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South Sudan rivals launch ceasefire talks

The ceremonial opening to the talks in the Ethiopian capital Addis Ababa began with a hug between the opposing delegations

Published: Updated:

Two warring factions from South Sudan held direct peace talks on Sunday for the first time since conflict began roiling the country last month, sending hundreds of thousands of people fleeing for safety.

The direct talks, focused on a ceasefire and the release of political prisoners, put representatives of President Salva Kiir and former Vice President Riek Machar together in Ethiopia.

The ceremonial opening to the talks in the Ethiopian capital Addis Ababa began with a hug between the opposing delegations.

Despite the show of affection, a faltering start to the negotiations dampened hopes for a swift end to the violence and hopes for a ceasefire are now pinned on Sunday’s talks.

Earlier, U.S. Secretary of State John Kerry voiced support for direct South Sudanese peace talks and cautioned against any use of force to try to gain the upper hand.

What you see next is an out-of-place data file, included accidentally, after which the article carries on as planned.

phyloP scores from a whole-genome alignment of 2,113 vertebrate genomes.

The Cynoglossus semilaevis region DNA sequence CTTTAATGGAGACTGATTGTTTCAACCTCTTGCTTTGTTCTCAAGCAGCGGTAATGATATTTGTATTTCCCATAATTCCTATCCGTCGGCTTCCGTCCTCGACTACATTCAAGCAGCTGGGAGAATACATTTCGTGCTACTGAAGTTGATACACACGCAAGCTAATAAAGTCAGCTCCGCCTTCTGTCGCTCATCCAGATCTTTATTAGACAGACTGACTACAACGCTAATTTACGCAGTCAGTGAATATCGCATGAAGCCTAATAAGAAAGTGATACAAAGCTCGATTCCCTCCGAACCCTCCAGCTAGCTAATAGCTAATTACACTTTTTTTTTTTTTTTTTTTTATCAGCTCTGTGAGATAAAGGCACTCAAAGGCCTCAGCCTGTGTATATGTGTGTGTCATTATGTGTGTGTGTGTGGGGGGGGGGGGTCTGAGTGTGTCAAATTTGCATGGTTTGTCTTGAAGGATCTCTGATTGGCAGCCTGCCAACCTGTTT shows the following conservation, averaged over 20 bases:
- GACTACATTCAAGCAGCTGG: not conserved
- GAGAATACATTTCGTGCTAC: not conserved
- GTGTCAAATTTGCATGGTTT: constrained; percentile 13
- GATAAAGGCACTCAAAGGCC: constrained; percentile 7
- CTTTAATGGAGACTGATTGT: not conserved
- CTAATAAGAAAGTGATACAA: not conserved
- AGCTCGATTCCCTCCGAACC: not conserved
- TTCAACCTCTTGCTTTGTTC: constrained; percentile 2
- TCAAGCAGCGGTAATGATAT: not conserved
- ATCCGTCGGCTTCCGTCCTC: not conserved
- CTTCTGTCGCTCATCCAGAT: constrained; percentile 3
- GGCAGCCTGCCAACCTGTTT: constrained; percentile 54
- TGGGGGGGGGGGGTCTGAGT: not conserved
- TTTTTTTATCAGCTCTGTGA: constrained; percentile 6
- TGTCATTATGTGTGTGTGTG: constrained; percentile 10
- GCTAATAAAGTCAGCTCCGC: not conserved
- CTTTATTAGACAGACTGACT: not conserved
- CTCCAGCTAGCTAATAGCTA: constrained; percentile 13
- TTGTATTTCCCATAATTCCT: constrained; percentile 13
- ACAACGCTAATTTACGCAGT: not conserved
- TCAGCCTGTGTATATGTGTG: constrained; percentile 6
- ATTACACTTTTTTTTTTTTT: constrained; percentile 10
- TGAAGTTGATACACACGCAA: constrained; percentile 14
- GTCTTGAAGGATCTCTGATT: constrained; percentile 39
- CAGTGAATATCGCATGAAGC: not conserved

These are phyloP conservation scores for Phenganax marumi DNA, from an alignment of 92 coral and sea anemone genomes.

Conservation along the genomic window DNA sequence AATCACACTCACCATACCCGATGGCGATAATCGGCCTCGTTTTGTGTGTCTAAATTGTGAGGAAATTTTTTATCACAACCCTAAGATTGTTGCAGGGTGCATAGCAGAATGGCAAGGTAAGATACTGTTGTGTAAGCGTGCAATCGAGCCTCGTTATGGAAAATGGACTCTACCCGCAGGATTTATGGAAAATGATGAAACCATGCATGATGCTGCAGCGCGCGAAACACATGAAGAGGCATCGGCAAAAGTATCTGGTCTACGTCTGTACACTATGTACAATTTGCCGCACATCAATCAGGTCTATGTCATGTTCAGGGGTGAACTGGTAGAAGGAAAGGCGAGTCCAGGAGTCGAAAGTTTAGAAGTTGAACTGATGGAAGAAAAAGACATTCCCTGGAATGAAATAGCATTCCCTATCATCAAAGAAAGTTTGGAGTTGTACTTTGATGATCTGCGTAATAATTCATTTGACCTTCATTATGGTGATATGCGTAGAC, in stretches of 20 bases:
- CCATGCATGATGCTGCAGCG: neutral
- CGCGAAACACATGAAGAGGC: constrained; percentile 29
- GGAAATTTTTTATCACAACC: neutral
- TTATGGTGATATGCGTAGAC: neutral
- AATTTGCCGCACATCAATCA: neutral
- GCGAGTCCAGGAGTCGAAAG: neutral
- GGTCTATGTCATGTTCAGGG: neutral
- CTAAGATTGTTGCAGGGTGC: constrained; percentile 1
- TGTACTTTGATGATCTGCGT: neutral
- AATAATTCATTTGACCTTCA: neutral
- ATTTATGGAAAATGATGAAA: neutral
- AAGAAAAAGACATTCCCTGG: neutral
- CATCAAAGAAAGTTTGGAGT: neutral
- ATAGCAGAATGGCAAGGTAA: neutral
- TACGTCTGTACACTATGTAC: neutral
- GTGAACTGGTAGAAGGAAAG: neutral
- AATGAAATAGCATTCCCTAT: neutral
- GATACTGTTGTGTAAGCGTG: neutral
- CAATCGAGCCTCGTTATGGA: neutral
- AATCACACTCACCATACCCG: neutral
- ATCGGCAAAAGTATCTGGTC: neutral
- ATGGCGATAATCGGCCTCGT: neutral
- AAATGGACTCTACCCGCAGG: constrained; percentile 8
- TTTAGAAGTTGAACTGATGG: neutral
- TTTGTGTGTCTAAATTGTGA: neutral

“The United States will support those who seek peace but we will deny support and we will work to apply international pressure to any elements (who) seek to use force (to gain advantage),” Kerry told reporters during a visit to Israel.

Since the conflict erupted on Dec. 15, thousands of people are feared to have been killed in the fighting, pitting army units loyal to President Salva Kiir against a loose alliance of ethnic militia forces and mutinous army commanders nominally headed by his rival, former vice president Riek Machar.

In South Sudan Saturday the army battled to wrest back from rebels the strategic town of Bor, capital of Jonglei, one of the country’s largest states.

There were reports of intense battles involving tanks and artillery on the outskirts of Bor, which has already exchanged hands three times since fighting began almost three weeks ago.

IGAD, the Inter-Governmental Authority on Development, whose members include the talks host Ethiopia as well as Kenya and Uganda - all strong backers of Kiir’s government - played key roles in pushing forward the 2005 deal that ended Sudan’s two-decade-long civil war.